This time, 50-yard line at Superdome marks LSU dominance


NEW ORLEANS — Maybe it’s the new turf.

The playing surface at the Mercedes-Benz Superdome is different than the rug that was on the floor the last time LSU played here, a humbling 21-0 defeat to Alabama in the 2011 national championship game.

Psychologically, the LSU program has never fully recovered from that night. Not once in the ensuing five seasons has LSU mounted a realistic threat to Alabama’s hegemony of the conference and the country. It was as if the Tide stole a piece of LSU’s pride on that miserable January night.

Perhaps no spot is more symbolic of that defeat than the Superdome’s 50-yard line. The Tigers never crossed it in the first half and only made one feeble and short-lived expedition into Alabama territory in the second. This is where LSU’s dream of being a true national power died.

On Saturday night, the dream was revived at that same 50-yard line.

Brigham Young’s offense is, at best, feeble. Jim McMahon isn’t strolling back onto the field for the Cougars, at least not beyond his role as BYU’s honorary captain in the stadium where he led the Chicago Bears one of the greatest routs in Super Bowl history back in January 1986.

But the fact the Cougars didn’t cross midfield a single time against LSU was symbolic. Ed Orgeron’s culture change is indeed underway.

Heading into the season, slippage seemed inevitable for the LSU defense. This was a unit that allowed the fewest touchdowns in the country last season and lost the bulk of the talent that achieved that feat. Tre’Davious White and Jamal Adams were picked in the first round of the 2017 NFL Draft. Davon Godchaux will start for the Miami Dolphins. Duke Riley and Kendell Beckwith look like they will be major rookie contributors for the Atlanta Falcons and Tampa Bay Buccaneers, respectively.

Yet with five players making their first career starts, LSU’s defense pitched its first shutout since 2014. It allowed minus-5 rushing yards, fewest by an LSU opponent since 1982, and it did so without three suspended starters.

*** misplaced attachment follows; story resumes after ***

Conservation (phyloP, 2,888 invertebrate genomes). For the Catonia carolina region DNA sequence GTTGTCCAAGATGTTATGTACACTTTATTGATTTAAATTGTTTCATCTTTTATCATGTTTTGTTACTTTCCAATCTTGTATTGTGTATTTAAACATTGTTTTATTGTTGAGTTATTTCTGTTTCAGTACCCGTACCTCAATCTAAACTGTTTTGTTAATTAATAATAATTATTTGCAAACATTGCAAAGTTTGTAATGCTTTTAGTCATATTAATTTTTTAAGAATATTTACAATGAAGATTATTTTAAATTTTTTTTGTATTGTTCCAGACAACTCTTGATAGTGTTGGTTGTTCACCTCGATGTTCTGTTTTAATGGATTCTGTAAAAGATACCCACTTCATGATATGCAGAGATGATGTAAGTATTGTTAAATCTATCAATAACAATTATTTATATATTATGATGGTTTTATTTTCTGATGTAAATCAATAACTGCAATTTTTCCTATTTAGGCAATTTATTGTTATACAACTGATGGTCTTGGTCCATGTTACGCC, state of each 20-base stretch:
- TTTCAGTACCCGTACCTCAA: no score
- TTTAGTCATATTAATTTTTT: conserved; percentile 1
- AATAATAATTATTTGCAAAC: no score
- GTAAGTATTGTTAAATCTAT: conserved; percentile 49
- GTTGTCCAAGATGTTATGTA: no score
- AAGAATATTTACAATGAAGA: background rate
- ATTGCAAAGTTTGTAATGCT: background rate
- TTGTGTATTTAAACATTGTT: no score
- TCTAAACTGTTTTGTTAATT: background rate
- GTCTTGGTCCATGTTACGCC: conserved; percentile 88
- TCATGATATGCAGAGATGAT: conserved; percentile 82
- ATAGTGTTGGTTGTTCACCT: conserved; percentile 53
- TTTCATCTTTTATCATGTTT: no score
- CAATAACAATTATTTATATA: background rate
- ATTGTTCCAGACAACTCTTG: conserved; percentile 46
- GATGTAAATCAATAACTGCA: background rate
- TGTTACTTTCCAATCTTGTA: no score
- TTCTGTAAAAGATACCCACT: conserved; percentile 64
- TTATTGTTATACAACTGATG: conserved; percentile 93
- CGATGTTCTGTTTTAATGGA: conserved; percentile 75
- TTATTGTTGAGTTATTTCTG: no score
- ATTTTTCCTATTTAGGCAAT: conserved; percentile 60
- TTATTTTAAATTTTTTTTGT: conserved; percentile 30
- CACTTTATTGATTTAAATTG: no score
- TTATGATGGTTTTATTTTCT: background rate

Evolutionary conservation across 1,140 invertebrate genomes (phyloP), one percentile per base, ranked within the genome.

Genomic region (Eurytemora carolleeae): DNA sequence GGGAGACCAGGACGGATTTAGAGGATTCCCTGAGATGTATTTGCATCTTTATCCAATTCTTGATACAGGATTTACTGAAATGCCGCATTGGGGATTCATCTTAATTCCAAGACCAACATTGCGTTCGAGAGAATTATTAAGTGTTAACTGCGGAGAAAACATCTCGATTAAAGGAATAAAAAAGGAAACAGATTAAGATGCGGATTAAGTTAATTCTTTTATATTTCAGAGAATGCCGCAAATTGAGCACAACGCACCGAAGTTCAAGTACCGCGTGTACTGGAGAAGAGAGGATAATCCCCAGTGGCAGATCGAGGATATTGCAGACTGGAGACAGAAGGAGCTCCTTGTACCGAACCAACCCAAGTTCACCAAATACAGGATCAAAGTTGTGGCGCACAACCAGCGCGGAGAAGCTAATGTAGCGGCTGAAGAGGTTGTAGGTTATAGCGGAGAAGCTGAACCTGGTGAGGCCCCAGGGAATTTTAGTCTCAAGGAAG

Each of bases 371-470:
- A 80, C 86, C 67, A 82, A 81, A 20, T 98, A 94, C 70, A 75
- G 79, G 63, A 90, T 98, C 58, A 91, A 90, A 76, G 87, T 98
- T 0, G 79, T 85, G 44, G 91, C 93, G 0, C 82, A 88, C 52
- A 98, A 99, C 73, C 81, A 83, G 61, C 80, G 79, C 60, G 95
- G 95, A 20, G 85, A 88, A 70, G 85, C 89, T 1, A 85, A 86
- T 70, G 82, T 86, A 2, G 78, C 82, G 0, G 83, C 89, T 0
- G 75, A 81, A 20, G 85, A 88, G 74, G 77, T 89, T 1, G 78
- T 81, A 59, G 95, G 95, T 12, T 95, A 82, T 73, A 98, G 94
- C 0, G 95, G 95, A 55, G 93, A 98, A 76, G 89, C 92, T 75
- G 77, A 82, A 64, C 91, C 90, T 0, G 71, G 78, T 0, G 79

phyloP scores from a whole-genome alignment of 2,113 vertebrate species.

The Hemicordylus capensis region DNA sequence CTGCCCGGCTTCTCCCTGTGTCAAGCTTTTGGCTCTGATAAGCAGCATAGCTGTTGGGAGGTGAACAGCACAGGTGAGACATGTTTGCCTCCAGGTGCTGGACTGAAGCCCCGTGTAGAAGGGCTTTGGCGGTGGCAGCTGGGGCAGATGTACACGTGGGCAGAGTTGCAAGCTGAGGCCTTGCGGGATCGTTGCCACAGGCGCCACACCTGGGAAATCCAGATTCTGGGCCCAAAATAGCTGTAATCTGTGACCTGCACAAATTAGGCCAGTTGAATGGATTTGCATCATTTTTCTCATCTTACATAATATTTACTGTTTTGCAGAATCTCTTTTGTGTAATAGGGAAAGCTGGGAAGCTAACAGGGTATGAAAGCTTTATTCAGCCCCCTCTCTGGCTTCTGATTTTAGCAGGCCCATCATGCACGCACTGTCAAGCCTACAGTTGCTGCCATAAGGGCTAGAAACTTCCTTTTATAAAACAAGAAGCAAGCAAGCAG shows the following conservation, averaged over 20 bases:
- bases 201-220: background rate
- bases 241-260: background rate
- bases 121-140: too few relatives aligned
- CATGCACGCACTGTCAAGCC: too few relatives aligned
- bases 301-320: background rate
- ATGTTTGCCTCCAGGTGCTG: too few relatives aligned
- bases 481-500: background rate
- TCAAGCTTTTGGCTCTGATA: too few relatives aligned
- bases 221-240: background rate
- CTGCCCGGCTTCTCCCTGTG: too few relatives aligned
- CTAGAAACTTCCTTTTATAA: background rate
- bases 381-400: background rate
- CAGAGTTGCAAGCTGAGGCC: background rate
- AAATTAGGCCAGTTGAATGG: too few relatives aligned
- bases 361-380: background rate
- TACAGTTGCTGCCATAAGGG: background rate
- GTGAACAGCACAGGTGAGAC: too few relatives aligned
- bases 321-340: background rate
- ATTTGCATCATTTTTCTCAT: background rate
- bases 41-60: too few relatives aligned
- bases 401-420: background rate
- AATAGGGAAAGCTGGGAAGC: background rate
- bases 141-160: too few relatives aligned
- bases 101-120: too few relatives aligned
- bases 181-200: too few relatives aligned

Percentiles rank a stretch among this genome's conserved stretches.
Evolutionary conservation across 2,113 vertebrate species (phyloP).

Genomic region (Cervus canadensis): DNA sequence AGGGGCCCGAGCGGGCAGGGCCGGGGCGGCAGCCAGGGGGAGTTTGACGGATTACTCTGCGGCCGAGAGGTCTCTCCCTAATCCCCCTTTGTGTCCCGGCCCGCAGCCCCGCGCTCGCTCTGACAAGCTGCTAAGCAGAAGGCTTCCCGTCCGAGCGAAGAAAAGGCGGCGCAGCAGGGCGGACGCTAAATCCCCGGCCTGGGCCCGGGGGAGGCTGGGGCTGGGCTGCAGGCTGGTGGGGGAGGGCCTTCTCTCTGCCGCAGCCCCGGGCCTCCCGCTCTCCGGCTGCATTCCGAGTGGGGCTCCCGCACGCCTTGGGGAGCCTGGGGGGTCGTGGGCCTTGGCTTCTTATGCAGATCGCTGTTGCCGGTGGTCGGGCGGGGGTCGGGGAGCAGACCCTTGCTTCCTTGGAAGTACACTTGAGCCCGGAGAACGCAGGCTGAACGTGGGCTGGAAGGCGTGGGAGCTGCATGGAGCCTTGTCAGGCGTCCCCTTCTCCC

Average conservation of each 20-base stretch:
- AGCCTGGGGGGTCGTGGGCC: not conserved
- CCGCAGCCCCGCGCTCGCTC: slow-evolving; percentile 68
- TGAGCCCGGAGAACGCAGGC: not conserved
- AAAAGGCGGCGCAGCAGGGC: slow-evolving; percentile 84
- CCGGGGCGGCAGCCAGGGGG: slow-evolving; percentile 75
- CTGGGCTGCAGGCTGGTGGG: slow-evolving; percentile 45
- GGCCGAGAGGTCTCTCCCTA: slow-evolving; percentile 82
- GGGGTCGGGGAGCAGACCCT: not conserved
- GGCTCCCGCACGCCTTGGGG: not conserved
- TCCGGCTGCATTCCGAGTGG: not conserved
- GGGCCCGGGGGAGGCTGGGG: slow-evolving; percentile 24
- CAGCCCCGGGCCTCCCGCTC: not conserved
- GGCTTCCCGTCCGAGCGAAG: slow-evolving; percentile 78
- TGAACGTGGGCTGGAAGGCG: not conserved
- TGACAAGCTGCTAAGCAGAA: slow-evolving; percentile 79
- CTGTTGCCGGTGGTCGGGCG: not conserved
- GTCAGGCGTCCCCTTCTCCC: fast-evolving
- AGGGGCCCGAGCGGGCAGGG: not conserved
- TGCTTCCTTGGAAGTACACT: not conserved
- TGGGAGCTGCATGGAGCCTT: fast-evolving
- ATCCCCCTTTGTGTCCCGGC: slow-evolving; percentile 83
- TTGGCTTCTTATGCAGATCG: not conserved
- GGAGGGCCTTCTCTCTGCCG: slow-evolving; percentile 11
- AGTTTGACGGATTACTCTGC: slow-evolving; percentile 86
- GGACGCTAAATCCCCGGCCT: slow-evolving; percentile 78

“We had a great defense last year,” LSU junior safety John Battle said. “Two first-rounders. Godchaux will be a hell of a guy in Miami. But I think we’re going to do a good job this season. We’re going to focus more on the small details than last year. Not let little things slip, giving up late touchdowns in the fourth quarter like we did last year. We pride ourselves in finishing this year.”

Battle said there’s a good reason the Tigers were able to play so many freshmen on defense with none of them getting exposed.

“Coach [Dave] Aranda does a great job preparing everybody and getting those young guys ready to go,” Battle said. “I was excited to see them.”

There’s another player Battle and every other member of the Tiger family will be even more excited to see than any of those talented freshmen. That, of course, is junior outside linebacker Arden Key.

Thanks to LSU’s opening night dominance, Battle didn’t even realize Key was missing. But when the name was mentioned, his eyes lit up immediately.

“Oh, man,” he said with a grin. “That’s going to be a sight to see. K’Lavon [Chaisson] and Corey [Thompson] and [Ray] Thornton did a great job holding the edge. But I can’t wait to get Arden back, honestly. We get him rushing the quarterback, we get those tipped passes and those free picks.”

Key is so dynamic that Aranda builds his entire game plan around the pass rusher. What fans witnessed against BYU — 97 yards of total offense — was merely Plan B.

Meantime, Alabama spent 2017’s opening night in Atlanta proving that it still sits atop the college football world. But the Tigers may have found a path to get back there themselves.

It was here all along, buried at the 50-yard line.

The post This time, 50-yard line at Superdome marks LSU dominance appeared first on SEC Country.

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